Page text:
Microsoft and Amazon forge unlikely alliance to bring Cortana and Alexa skills together

Alexa, open Cortana. Cortana, open Alexa. Whether you’re the proud owner of an Amazon Echo device or use Microsoft’s proprietary voice assistant to more easily find stuff online, set reminders or access work calendars on a Windows PC, getting the two AIs to collaborate will soon be as easy as uttering those three little words above.

That’s probably not the most seamless method Jeff Bezos and Satya Nadella’s tech giants could have come up with to pair their so far rival services, but it may only be the beginning of a beautiful (and unexpected) friendship.

Down the road someday, both Silicon Valley CEOs envision a world where “multiple successful intelligent agents” will “complement each other and provide customers with a richer and even more helpful experience”, combining their different strengths, sets of data and specialized skill areas.

Then again, Bezos, who pitched the idea of an unprecedented Amazon – Microsoft partnership to a surprisingly receptive Nadella way back in May 2016, admitted in a New York Times interview he didn’t also reach out to Google and Apple.

That’s probably because it’s highly unlikely the two companies will ever agree to open their Google Assistant and Siri “skills” to Alexa and Cortana integration. Needless to stress therefore the momentous occasion we’re witnessing today, though technically, Alexa and Cortana will “begin talking to each other” sometime “later this year.”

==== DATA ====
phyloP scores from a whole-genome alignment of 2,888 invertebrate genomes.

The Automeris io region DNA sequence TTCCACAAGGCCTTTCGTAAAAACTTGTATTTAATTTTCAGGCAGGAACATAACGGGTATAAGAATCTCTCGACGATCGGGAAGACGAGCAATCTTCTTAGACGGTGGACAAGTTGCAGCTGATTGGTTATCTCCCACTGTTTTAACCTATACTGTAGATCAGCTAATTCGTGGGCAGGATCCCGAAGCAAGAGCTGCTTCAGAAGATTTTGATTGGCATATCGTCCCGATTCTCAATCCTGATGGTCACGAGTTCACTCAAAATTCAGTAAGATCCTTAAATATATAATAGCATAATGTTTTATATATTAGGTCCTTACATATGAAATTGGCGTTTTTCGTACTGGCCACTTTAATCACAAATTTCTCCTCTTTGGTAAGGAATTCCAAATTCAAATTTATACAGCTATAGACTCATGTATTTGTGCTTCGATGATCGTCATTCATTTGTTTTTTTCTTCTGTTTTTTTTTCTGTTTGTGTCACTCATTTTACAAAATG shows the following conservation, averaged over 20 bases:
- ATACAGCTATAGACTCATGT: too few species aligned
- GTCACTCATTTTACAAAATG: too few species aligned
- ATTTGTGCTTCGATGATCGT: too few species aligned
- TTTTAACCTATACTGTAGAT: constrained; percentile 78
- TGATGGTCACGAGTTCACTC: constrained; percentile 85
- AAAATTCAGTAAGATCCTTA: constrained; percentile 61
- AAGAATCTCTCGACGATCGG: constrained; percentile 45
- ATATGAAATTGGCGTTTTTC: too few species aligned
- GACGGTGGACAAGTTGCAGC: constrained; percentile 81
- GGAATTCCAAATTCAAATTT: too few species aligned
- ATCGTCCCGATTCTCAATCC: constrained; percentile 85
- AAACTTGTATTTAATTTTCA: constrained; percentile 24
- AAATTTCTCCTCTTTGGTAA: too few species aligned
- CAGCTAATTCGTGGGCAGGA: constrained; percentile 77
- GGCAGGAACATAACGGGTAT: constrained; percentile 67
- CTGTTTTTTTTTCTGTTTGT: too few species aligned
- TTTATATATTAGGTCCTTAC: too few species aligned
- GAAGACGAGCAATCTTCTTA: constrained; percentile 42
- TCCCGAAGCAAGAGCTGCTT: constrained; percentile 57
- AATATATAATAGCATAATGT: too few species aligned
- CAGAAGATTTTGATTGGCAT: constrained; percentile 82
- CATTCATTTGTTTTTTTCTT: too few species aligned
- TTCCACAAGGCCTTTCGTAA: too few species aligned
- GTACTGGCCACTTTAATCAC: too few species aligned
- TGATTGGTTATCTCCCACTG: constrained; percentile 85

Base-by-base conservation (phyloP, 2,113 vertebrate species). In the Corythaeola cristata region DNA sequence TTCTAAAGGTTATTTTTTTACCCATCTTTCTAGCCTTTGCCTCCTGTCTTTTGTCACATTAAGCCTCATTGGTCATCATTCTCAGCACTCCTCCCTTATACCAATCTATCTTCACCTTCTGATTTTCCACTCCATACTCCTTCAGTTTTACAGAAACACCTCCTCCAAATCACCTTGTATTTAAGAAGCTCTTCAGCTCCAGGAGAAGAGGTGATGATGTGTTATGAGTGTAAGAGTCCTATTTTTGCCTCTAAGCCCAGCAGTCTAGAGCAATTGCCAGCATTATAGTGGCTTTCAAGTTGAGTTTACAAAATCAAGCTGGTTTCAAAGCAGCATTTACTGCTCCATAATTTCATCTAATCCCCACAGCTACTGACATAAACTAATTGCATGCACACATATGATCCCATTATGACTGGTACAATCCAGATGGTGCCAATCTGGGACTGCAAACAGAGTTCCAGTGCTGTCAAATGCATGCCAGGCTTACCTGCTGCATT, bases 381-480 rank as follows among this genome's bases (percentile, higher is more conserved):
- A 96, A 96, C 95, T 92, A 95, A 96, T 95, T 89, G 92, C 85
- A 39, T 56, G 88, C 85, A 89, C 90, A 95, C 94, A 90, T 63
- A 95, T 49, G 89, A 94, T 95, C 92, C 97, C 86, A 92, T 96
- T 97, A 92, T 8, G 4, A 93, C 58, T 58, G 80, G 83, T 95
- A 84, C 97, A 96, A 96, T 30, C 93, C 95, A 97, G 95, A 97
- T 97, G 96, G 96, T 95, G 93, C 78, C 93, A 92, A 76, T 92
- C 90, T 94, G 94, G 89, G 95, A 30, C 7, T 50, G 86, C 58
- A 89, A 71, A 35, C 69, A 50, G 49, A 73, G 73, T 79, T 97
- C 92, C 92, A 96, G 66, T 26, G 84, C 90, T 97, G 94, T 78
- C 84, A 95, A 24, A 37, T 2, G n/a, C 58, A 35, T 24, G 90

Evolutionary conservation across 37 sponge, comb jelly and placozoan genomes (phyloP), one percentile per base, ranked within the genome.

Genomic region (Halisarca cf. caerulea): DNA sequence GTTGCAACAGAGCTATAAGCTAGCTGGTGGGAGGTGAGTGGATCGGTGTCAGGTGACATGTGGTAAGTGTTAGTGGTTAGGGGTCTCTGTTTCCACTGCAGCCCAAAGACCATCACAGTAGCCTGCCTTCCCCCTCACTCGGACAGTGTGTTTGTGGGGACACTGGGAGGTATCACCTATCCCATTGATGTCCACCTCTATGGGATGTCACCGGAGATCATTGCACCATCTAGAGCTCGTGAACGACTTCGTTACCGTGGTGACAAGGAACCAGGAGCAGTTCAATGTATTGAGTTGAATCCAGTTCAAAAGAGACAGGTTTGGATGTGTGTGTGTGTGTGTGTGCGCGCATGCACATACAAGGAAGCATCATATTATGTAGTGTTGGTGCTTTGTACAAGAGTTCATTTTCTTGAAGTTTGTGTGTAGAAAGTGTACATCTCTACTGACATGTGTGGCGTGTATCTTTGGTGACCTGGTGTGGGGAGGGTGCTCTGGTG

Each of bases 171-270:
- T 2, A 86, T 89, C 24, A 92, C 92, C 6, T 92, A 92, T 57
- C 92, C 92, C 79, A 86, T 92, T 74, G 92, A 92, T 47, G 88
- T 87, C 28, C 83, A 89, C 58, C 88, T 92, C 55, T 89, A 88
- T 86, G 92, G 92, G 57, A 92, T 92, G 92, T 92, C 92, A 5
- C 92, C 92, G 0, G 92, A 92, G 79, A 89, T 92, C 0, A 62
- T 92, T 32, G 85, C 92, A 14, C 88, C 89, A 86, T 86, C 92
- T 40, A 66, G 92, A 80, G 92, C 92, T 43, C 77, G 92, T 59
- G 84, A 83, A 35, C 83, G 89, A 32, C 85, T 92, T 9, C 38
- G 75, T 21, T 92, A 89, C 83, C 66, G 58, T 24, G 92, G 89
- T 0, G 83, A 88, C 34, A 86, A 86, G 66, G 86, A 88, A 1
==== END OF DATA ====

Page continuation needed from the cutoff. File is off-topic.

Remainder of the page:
Microsoft’s CEO emphasizes Office 365 support, “commitments and reminders” as the main assets Cortana brings to the table, with Alexa allowing users of the other AI-powered agent to control various smart home products and shop on Amazon.com by voice without having to buy an Echo.

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About The Author
Adrian Diaconescu
Adrian has had an insatiable passion for writing since he was in school and found himself writing philosophical essays about the meaning of life and the differences between light and dark beer. Later, he realized this was pretty much his only marketable skill, so he first created a personal blog (in Romanian) and then discovered his true calling, which is writing about all things tech (in English).